Date of Award


Degree Type


Degree Name

Master of Science in Mechanical Engineering (MSME)


Mechanical Engineering

First Advisor

Jeffrey Rhoads

Committee Chair

Jeffrey Rhoads

Committee Member 1

Charles Krousgrill

Committee Member 2

George T. C. Chiu


Impacting systems are encountered frequently in nature, and often in mechanical systems. Impacts can be undesirable in some applications, and desirable and deliberate in others. A subset of impacting systems are vibro&ndashimpact systems, wherein the impacts arise during vibrations or oscillatory behavior. Considering their potential prominence in a number of day&ndashto&ndashday applications, such vibro&ndashimpact systems have become the subject of extensive research in the past few decades. A significant number of these studies have been specifically aimed at controlling vibro&ndashimpact systems. To date, a wide variety of control algorithms have been proposed, a subset of which account for the effects of noise in an attempt to validate their utility in practical application.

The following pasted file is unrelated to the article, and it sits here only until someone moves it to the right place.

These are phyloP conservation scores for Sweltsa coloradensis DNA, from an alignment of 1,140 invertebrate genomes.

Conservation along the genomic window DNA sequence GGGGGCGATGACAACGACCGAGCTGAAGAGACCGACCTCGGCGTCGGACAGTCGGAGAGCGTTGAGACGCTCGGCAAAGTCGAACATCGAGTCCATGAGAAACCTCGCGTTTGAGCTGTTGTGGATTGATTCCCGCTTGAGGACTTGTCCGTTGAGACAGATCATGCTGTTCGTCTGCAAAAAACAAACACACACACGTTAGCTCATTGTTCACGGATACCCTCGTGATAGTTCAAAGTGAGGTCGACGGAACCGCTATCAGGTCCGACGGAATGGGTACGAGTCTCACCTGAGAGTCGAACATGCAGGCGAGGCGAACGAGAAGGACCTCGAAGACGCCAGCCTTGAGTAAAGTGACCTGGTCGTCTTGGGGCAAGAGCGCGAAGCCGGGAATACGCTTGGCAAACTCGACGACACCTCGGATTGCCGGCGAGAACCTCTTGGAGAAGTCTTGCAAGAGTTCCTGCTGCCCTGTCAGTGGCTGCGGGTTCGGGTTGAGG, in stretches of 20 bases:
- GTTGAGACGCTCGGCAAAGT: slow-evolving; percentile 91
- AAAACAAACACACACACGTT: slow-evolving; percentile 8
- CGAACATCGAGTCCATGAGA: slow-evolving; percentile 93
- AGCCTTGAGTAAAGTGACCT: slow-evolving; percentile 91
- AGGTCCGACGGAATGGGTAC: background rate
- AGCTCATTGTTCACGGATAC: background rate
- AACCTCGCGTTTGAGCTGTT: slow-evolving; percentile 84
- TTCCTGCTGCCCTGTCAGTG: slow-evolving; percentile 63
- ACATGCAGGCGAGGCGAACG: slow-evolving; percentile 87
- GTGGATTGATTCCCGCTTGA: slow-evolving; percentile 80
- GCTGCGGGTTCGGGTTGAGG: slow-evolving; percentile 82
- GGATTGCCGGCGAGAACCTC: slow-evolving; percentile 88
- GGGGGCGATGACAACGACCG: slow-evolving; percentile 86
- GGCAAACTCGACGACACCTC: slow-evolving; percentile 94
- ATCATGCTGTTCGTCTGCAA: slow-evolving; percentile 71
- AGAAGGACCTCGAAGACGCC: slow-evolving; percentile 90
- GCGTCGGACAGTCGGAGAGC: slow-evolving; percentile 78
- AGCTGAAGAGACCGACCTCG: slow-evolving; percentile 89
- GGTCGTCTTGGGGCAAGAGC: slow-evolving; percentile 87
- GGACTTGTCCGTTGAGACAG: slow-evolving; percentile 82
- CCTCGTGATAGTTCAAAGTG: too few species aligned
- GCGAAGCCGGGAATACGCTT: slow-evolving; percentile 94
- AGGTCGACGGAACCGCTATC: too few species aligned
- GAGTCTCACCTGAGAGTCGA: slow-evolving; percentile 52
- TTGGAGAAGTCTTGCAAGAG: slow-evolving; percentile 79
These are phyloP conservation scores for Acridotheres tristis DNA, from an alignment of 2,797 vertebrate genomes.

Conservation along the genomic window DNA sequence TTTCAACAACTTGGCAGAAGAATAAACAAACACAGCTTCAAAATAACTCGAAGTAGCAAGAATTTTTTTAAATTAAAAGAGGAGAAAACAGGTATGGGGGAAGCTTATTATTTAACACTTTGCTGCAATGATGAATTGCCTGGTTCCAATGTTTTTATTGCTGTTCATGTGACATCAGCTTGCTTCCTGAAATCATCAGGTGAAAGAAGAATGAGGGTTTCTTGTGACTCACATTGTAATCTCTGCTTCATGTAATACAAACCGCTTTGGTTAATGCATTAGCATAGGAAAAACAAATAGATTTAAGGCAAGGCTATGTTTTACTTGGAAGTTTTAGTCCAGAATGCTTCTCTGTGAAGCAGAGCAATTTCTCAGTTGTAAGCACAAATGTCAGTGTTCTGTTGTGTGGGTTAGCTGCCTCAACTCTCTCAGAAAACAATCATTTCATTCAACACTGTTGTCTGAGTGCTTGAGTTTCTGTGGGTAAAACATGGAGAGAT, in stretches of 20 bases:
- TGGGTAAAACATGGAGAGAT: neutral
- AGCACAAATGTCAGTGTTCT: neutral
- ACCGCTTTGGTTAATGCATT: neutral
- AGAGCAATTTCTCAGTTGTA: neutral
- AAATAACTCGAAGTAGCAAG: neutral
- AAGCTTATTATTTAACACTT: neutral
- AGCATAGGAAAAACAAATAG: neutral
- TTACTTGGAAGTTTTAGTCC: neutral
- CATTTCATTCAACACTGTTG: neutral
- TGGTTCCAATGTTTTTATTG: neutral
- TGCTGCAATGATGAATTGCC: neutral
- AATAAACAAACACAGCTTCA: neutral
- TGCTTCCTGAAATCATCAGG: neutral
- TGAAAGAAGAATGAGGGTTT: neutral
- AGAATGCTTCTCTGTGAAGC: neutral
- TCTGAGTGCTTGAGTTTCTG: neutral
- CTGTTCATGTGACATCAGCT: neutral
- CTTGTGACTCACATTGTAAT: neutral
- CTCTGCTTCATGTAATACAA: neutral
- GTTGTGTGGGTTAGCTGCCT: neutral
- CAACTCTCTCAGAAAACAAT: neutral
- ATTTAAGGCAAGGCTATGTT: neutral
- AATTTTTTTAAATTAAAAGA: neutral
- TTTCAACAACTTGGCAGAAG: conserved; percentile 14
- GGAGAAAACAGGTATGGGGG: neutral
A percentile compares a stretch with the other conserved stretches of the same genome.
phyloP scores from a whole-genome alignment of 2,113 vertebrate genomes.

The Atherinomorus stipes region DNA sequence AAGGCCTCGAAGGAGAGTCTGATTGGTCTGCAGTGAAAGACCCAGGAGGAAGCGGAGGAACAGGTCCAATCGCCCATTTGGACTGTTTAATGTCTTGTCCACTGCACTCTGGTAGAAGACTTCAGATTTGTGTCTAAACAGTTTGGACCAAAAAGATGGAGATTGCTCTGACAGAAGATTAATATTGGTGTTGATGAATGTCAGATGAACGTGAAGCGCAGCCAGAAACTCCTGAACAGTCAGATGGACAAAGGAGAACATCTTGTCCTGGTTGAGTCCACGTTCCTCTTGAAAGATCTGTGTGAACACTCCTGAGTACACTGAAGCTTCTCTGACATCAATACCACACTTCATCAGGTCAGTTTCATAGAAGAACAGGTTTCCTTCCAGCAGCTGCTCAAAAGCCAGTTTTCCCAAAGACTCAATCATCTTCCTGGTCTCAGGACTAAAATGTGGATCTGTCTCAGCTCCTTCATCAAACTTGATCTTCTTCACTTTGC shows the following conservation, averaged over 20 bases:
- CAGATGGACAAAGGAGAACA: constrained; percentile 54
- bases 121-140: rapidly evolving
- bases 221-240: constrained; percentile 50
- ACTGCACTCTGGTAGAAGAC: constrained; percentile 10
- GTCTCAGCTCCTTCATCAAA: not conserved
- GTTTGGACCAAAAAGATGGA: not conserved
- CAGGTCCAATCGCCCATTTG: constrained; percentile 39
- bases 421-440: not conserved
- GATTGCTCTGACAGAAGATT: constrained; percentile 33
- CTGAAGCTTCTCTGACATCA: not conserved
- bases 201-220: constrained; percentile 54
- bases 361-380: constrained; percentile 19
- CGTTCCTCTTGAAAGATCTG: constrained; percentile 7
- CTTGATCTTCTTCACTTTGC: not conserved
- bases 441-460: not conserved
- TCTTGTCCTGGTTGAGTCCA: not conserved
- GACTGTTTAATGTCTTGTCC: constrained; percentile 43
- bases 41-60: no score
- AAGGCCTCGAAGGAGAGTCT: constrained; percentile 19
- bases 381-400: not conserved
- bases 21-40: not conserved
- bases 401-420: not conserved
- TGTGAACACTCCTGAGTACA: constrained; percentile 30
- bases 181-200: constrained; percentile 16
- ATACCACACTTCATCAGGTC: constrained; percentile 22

This work focuses on exploring the dynamics of a single&ndashdegree&ndashof&ndashfreedom (SDOF) vibro&ndashimpact system. The system has been modeled and subsequently controlled using an existing control algorithm which finds its origins in the Ott&ndashGrebogi&ndashYorke (OGY) method designed to control chaos. This particular control algorithm is discrete in that it indirectly affects the motion of the oscillating mass in a SDOF system, by bringing about discrete changes in the position of the impact obstacle. The discrete nature of control, which has been validated in simulation here, makes it more feasible and easier to implement in practice, as compared to an algorithm which relies on the continuous control of the oscillating mass. To validate the practicality of this algorithm, in the absence of experiments, a noise&ndashsampling technique was implemented to impose noise on system parameters in accordance with the severity of uncertainty they are likely to see in practice. Simulations have shown that the control algorithm is robust to parameter uncertainty. Thus, this control algorithm promises significant utility in practical applications.